(664d) Systems Metabolic Engineering of Saccharomyces Cerevisiae to Improve 1-Hexadecanol Production

Authors: 
Feng, X., University of Illinois at Urbana-Champaign
Lian, J., University of Illinois at Urbana Champaign
Zhao, H., University of Illinois at Urbana Champaign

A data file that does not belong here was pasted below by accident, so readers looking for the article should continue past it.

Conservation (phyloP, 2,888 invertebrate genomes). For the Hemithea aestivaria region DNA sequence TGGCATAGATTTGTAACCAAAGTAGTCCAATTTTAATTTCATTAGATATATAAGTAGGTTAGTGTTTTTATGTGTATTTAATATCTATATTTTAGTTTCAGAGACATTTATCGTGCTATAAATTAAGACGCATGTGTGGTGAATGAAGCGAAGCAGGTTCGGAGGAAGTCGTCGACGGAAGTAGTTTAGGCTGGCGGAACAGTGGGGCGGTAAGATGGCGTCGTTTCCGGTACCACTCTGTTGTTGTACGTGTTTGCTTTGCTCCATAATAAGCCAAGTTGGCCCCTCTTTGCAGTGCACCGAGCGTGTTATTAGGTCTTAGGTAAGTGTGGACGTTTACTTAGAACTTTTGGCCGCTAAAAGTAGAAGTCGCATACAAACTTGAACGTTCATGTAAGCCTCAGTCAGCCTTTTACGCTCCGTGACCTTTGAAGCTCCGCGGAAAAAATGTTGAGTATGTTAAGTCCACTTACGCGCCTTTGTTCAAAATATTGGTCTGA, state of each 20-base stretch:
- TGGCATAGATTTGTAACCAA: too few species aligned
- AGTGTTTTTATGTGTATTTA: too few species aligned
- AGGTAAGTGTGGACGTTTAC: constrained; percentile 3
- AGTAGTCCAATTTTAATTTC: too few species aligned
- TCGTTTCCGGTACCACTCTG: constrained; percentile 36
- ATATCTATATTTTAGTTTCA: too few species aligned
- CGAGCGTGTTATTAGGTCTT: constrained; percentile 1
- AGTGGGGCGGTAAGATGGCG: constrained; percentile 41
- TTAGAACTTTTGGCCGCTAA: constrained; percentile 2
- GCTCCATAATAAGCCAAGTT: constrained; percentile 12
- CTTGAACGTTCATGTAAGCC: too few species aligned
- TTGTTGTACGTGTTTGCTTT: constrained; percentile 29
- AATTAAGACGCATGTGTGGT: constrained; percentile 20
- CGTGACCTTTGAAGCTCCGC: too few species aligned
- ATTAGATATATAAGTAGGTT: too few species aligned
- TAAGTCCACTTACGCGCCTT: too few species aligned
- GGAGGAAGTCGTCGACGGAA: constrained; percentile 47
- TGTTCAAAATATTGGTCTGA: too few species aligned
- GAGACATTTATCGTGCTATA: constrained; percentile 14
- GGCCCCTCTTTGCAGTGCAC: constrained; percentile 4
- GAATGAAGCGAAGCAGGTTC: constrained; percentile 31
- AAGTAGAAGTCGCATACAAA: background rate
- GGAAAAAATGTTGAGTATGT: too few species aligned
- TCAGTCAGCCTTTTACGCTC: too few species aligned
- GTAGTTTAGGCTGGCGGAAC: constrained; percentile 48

Fatty alcohols are important components of a vast array of surfactants, lubricants, detergents, pharmaceuticals and cosmetics. We have engineered Saccharomyces cerevisiae to produce 1-hexadecanol by expressing a fatty acyl-CoA reductase (FAR) from barn owl (Tyto alba). In order to improve fatty alcohol production, we have systematically engineered yeast central metabolism. We first manipulated both the structural genes and the regulatory genes in yeast lipid metabolism. The acetyl-CoA carboxylase (ACC1) was overexpressed, which improved 1-hexadecanol production by 56% (from 45 mg/L to 71 mg/L). Knocking out the negative regulator of the ino1 gene in phospholipid metabolism, Rpd3, further enhanced 1-hexadecanol production by 98% (from 71 mg/L to 140 mg/L). Then, the cytosolic acetyl-CoA supply was next engineered by expressing a heterologous ATP-dependent citrate lyase (ACL), which increased the production of 1-hexadecanol by an additional 136% (from 140 mg/L to 330 mg/L). Through fed-batch fermentation using resting cells, over 1.1 g/L 1-hexadecanol can be finally produced in glucose minimal medium, which represents the highest titer reported in yeast to date.